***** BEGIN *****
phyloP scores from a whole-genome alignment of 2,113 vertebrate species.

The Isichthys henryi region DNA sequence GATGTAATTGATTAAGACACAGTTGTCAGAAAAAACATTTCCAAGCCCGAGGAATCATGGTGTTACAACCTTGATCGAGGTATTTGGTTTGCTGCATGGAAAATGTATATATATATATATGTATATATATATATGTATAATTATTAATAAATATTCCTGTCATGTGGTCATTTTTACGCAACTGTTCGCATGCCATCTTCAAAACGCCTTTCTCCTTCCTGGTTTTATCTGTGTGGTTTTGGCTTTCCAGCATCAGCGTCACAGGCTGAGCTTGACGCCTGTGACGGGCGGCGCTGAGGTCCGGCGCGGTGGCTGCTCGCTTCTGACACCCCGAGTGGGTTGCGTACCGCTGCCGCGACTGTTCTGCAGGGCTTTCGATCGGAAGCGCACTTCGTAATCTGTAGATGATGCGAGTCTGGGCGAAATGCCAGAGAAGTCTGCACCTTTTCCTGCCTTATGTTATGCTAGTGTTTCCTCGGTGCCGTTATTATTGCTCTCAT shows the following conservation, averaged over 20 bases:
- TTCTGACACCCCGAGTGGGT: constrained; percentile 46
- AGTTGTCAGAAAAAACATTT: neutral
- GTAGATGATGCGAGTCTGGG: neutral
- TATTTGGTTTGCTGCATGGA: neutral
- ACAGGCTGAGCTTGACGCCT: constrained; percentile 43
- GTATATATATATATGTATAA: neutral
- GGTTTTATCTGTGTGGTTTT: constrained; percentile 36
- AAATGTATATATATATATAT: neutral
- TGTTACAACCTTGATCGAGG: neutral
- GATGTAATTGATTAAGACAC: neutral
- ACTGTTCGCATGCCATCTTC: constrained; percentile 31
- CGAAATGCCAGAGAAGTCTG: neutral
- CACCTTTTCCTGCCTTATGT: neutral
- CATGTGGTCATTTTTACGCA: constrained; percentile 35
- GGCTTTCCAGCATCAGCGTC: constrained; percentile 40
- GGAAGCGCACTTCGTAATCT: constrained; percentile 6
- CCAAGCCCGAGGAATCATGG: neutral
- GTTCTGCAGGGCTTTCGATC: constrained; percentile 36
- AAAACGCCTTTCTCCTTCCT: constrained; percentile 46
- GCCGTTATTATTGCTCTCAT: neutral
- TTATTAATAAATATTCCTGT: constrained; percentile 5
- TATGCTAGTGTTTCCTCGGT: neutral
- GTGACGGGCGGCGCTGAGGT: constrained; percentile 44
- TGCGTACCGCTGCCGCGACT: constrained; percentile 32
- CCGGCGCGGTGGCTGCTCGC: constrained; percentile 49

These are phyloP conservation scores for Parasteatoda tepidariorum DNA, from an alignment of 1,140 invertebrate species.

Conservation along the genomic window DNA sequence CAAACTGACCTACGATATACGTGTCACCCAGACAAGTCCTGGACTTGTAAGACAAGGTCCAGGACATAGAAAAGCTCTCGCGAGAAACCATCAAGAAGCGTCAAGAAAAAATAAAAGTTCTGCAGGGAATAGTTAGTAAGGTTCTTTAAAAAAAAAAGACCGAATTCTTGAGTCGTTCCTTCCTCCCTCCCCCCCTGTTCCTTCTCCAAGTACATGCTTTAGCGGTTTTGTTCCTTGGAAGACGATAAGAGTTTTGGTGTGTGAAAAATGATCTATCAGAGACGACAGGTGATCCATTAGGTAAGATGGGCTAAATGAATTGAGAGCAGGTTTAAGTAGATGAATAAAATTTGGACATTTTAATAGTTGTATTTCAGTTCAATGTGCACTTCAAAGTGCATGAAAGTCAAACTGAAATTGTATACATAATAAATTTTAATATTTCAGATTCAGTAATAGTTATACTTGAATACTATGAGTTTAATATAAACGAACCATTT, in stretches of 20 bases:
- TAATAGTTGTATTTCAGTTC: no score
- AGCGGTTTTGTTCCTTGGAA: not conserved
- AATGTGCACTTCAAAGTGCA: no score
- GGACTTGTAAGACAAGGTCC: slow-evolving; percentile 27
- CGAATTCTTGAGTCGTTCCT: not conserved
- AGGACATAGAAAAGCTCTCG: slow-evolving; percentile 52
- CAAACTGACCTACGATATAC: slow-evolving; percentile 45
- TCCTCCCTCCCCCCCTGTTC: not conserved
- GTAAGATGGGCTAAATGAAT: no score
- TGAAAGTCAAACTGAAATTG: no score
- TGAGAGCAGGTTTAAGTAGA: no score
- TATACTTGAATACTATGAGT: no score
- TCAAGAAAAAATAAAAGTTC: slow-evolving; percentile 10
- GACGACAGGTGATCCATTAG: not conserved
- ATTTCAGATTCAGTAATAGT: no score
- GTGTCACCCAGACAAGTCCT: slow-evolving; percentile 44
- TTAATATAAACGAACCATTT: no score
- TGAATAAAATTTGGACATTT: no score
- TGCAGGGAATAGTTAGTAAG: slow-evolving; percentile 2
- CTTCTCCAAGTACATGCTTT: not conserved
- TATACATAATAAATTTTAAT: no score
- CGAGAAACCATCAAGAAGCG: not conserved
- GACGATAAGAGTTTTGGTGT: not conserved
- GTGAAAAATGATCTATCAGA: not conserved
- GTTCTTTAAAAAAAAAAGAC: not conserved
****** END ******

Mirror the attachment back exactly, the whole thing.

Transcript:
phyloP scores from a whole-genome alignment of 2,113 vertebrate species.

The Isichthys henryi region DNA sequence GATGTAATTGATTAAGACACAGTTGTCAGAAAAAACATTTCCAAGCCCGAGGAATCATGGTGTTACAACCTTGATCGAGGTATTTGGTTTGCTGCATGGAAAATGTATATATATATATATGTATATATATATATGTATAATTATTAATAAATATTCCTGTCATGTGGTCATTTTTACGCAACTGTTCGCATGCCATCTTCAAAACGCCTTTCTCCTTCCTGGTTTTATCTGTGTGGTTTTGGCTTTCCAGCATCAGCGTCACAGGCTGAGCTTGACGCCTGTGACGGGCGGCGCTGAGGTCCGGCGCGGTGGCTGCTCGCTTCTGACACCCCGAGTGGGTTGCGTACCGCTGCCGCGACTGTTCTGCAGGGCTTTCGATCGGAAGCGCACTTCGTAATCTGTAGATGATGCGAGTCTGGGCGAAATGCCAGAGAAGTCTGCACCTTTTCCTGCCTTATGTTATGCTAGTGTTTCCTCGGTGCCGTTATTATTGCTCTCAT shows the following conservation, averaged over 20 bases:
- TTCTGACACCCCGAGTGGGT: constrained; percentile 46
- AGTTGTCAGAAAAAACATTT: neutral
- GTAGATGATGCGAGTCTGGG: neutral
- TATTTGGTTTGCTGCATGGA: neutral
- ACAGGCTGAGCTTGACGCCT: constrained; percentile 43
- GTATATATATATATGTATAA: neutral
- GGTTTTATCTGTGTGGTTTT: constrained; percentile 36
- AAATGTATATATATATATAT: neutral
- TGTTACAACCTTGATCGAGG: neutral
- GATGTAATTGATTAAGACAC: neutral
- ACTGTTCGCATGCCATCTTC: constrained; percentile 31
- CGAAATGCCAGAGAAGTCTG: neutral
- CACCTTTTCCTGCCTTATGT: neutral
- CATGTGGTCATTTTTACGCA: constrained; percentile 35
- GGCTTTCCAGCATCAGCGTC: constrained; percentile 40
- GGAAGCGCACTTCGTAATCT: constrained; percentile 6
- CCAAGCCCGAGGAATCATGG: neutral
- GTTCTGCAGGGCTTTCGATC: constrained; percentile 36
- AAAACGCCTTTCTCCTTCCT: constrained; percentile 46
- GCCGTTATTATTGCTCTCAT: neutral
- TTATTAATAAATATTCCTGT: constrained; percentile 5
- TATGCTAGTGTTTCCTCGGT: neutral
- GTGACGGGCGGCGCTGAGGT: constrained; percentile 44
- TGCGTACCGCTGCCGCGACT: constrained; percentile 32
- CCGGCGCGGTGGCTGCTCGC: constrained; percentile 49

These are phyloP conservation scores for Parasteatoda tepidariorum DNA, from an alignment of 1,140 invertebrate species.

Conservation along the genomic window DNA sequence CAAACTGACCTACGATATACGTGTCACCCAGACAAGTCCTGGACTTGTAAGACAAGGTCCAGGACATAGAAAAGCTCTCGCGAGAAACCATCAAGAAGCGTCAAGAAAAAATAAAAGTTCTGCAGGGAATAGTTAGTAAGGTTCTTTAAAAAAAAAAGACCGAATTCTTGAGTCGTTCCTTCCTCCCTCCCCCCCTGTTCCTTCTCCAAGTACATGCTTTAGCGGTTTTGTTCCTTGGAAGACGATAAGAGTTTTGGTGTGTGAAAAATGATCTATCAGAGACGACAGGTGATCCATTAGGTAAGATGGGCTAAATGAATTGAGAGCAGGTTTAAGTAGATGAATAAAATTTGGACATTTTAATAGTTGTATTTCAGTTCAATGTGCACTTCAAAGTGCATGAAAGTCAAACTGAAATTGTATACATAATAAATTTTAATATTTCAGATTCAGTAATAGTTATACTTGAATACTATGAGTTTAATATAAACGAACCATTT, in stretches of 20 bases:
- TAATAGTTGTATTTCAGTTC: no score
- AGCGGTTTTGTTCCTTGGAA: not conserved
- AATGTGCACTTCAAAGTGCA: no score
- GGACTTGTAAGACAAGGTCC: slow-evolving; percentile 27
- CGAATTCTTGAGTCGTTCCT: not conserved
- AGGACATAGAAAAGCTCTCG: slow-evolving; percentile 52
- CAAACTGACCTACGATATAC: slow-evolving; percentile 45
- TCCTCCCTCCCCCCCTGTTC: not conserved
- GTAAGATGGGCTAAATGAAT: no score
- TGAAAGTCAAACTGAAATTG: no score
- TGAGAGCAGGTTTAAGTAGA: no score
- TATACTTGAATACTATGAGT: no score
- TCAAGAAAAAATAAAAGTTC: slow-evolving; percentile 10
- GACGACAGGTGATCCATTAG: not conserved
- ATTTCAGATTCAGTAATAGT: no score
- GTGTCACCCAGACAAGTCCT: slow-evolving; percentile 44
- TTAATATAAACGAACCATTT: no score
- TGAATAAAATTTGGACATTT: no score
- TGCAGGGAATAGTTAGTAAG: slow-evolving; percentile 2
- CTTCTCCAAGTACATGCTTT: not conserved
- TATACATAATAAATTTTAAT: no score
- CGAGAAACCATCAAGAAGCG: not conserved
- GACGATAAGAGTTTTGGTGT: not conserved
- GTGAAAAATGATCTATCAGA: not conserved
- GTTCTTTAAAAAAAAAAGAC: not conserved